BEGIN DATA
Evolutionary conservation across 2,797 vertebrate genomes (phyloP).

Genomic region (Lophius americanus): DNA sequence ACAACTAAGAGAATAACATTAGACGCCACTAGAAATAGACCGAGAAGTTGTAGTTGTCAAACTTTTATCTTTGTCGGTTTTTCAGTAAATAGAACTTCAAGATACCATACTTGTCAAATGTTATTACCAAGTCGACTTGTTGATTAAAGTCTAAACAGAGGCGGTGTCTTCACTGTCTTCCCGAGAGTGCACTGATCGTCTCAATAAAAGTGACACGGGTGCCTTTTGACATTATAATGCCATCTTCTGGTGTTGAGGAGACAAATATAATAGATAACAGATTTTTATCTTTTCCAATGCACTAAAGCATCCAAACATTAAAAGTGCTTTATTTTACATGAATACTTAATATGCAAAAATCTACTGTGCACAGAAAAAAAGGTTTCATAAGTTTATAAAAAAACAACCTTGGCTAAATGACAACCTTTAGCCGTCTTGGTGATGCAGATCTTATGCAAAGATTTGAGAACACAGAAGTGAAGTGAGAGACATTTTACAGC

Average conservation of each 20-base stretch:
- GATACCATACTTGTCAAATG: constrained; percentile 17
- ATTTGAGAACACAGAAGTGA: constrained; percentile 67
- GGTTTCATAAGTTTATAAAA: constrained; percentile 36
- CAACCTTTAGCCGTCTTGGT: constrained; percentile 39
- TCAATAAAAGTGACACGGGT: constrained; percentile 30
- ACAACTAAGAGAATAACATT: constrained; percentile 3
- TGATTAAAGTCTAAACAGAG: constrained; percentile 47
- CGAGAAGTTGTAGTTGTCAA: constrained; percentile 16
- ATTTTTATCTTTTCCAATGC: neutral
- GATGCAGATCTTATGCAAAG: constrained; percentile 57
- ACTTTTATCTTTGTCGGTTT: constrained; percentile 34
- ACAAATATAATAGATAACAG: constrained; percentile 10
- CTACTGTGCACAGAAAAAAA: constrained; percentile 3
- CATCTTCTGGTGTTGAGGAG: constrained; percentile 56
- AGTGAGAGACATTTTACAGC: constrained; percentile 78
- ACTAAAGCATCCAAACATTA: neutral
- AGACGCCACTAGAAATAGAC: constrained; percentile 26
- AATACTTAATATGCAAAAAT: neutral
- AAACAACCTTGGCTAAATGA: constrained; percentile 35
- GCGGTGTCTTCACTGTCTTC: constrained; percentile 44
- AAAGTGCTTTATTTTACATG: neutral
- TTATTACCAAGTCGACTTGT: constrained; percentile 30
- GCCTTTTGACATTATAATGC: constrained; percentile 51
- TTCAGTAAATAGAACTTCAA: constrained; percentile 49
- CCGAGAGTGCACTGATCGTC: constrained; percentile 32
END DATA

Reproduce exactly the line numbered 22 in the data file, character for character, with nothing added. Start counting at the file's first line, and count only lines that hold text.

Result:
- AAACAACCTTGGCTAAATGA: constrained; percentile 35